What are the main points raised in Barthes' "The Death of the Author" and "From Work to Text"?

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In "The Death of the Author," Barthes' main argument is for the separation of the product and its creator. He believes that any consideration of authorial intention is incorrect as well as unrelated and that the practice of seeing a work through the author's identity and beliefs limits that work to that single interpretation. In this way, he also believes in the power of readers to make meaning from a text, not only to receive it; the reader thus becomes an active and essential role in the understanding of the text. On the other hand, relying on the writer exclusively to understand a text deprives readers of that power and creates a bias for the interpretation of the text. He argues that a reader's interpretation based on an idea of authorial intention may not even be true, because we will never know exactly what the author meant anyway.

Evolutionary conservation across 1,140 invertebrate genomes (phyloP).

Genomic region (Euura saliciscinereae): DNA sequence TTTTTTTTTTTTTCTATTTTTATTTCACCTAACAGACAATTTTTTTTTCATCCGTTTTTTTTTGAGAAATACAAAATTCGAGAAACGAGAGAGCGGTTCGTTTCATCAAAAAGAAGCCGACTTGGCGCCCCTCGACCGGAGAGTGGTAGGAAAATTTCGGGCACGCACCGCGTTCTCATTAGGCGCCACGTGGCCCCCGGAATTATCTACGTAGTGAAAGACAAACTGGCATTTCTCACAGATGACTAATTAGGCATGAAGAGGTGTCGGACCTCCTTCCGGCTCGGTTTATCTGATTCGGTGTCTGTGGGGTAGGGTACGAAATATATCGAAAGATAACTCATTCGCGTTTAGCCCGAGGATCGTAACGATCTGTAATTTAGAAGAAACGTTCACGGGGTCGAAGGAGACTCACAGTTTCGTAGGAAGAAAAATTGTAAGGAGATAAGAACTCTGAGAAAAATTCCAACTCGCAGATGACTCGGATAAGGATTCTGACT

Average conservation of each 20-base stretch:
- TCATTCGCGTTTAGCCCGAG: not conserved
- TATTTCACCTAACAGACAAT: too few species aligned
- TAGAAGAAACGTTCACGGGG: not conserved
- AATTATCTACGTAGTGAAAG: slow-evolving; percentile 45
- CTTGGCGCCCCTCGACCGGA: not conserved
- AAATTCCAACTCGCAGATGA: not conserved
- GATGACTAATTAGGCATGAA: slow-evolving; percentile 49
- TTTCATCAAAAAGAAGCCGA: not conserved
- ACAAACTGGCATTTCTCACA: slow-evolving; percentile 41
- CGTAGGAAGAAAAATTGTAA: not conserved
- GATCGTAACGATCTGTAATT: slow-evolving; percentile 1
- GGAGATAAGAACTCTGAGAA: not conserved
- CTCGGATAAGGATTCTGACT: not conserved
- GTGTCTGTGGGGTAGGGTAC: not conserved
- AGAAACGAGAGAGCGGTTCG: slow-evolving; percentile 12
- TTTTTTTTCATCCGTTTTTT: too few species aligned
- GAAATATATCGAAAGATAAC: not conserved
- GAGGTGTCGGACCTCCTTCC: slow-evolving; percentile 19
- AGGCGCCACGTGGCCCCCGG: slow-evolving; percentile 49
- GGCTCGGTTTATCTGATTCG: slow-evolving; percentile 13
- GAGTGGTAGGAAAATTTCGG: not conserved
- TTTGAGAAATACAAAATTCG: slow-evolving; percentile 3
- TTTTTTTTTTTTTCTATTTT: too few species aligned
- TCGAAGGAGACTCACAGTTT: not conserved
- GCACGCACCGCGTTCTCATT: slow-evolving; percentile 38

In "From Work to Text," Barthes' central thesis is that written language can be treated either as work or text and that a conception of text is more...

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